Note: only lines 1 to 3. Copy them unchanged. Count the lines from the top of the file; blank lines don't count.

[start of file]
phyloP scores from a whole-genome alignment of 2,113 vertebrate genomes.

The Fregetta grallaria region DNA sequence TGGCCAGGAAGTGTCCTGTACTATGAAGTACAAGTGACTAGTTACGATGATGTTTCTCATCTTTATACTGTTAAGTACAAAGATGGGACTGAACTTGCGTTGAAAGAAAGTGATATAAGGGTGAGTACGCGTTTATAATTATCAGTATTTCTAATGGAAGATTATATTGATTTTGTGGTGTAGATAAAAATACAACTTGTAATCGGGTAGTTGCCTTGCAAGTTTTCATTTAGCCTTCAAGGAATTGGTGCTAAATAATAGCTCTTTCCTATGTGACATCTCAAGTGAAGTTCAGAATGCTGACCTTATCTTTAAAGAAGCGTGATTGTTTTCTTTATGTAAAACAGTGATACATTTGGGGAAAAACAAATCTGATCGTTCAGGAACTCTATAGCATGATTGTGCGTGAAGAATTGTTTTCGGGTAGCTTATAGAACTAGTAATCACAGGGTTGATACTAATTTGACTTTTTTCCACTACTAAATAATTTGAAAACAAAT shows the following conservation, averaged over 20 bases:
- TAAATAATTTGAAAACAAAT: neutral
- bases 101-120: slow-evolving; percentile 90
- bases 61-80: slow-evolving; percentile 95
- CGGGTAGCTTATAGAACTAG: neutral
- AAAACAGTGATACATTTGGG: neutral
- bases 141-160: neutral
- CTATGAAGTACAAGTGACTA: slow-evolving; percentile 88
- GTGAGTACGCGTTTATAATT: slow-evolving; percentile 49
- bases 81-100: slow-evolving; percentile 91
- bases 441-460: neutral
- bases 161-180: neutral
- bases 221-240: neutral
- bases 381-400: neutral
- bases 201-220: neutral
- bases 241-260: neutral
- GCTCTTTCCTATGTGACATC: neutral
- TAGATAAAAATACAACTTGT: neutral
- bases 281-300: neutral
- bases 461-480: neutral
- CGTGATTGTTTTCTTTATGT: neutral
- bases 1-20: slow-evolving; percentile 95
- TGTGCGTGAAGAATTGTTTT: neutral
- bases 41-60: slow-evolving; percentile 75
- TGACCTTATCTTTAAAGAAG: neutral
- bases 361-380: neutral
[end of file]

phyloP scores from a whole-genome alignment of 2,113 vertebrate genomes.

The Fregetta grallaria region DNA sequence TGGCCAGGAAGTGTCCTGTACTATGAAGTACAAGTGACTAGTTACGATGATGTTTCTCATCTTTATACTGTTAAGTACAAAGATGGGACTGAACTTGCGTTGAAAGAAAGTGATATAAGGGTGAGTACGCGTTTATAATTATCAGTATTTCTAATGGAAGATTATATTGATTTTGTGGTGTAGATAAAAATACAACTTGTAATCGGGTAGTTGCCTTGCAAGTTTTCATTTAGCCTTCAAGGAATTGGTGCTAAATAATAGCTCTTTCCTATGTGACATCTCAAGTGAAGTTCAGAATGCTGACCTTATCTTTAAAGAAGCGTGATTGTTTTCTTTATGTAAAACAGTGATACATTTGGGGAAAAACAAATCTGATCGTTCAGGAACTCTATAGCATGATTGTGCGTGAAGAATTGTTTTCGGGTAGCTTATAGAACTAGTAATCACAGGGTTGATACTAATTTGACTTTTTTCCACTACTAAATAATTTGAAAACAAAT shows the following conservation, averaged over 20 bases:
- TAAATAATTTGAAAACAAAT: neutral